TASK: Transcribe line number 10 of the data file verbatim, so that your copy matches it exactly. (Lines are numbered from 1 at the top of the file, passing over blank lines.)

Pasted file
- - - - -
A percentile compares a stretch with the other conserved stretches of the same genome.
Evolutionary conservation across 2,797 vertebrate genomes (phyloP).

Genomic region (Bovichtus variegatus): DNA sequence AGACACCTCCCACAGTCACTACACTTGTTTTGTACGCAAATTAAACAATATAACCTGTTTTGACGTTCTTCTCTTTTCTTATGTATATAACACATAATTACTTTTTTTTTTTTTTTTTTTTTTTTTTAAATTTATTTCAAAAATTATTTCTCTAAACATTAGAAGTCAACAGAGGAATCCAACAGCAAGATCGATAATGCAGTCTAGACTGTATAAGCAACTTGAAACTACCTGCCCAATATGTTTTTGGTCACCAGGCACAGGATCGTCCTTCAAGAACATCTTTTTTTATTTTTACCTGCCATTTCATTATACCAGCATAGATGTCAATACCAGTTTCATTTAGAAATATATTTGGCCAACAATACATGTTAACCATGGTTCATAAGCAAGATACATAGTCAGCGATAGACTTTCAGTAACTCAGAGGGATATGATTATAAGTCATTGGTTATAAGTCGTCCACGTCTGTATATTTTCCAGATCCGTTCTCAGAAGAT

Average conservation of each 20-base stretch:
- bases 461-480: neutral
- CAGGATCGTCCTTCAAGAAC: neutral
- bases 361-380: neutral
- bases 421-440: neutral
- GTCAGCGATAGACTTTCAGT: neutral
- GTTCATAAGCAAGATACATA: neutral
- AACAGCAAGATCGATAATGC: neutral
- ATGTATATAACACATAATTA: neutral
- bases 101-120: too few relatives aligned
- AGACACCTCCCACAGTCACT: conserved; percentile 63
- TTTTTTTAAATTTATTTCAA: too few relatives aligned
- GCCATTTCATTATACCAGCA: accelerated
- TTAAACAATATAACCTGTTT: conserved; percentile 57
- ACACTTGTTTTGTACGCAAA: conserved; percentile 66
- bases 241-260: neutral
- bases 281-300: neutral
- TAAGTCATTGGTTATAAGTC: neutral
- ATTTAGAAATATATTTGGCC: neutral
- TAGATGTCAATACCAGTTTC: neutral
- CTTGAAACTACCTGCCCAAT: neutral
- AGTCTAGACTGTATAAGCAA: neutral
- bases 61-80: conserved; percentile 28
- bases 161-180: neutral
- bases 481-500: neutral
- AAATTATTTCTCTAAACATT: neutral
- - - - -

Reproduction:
- GTTCATAAGCAAGATACATA: neutral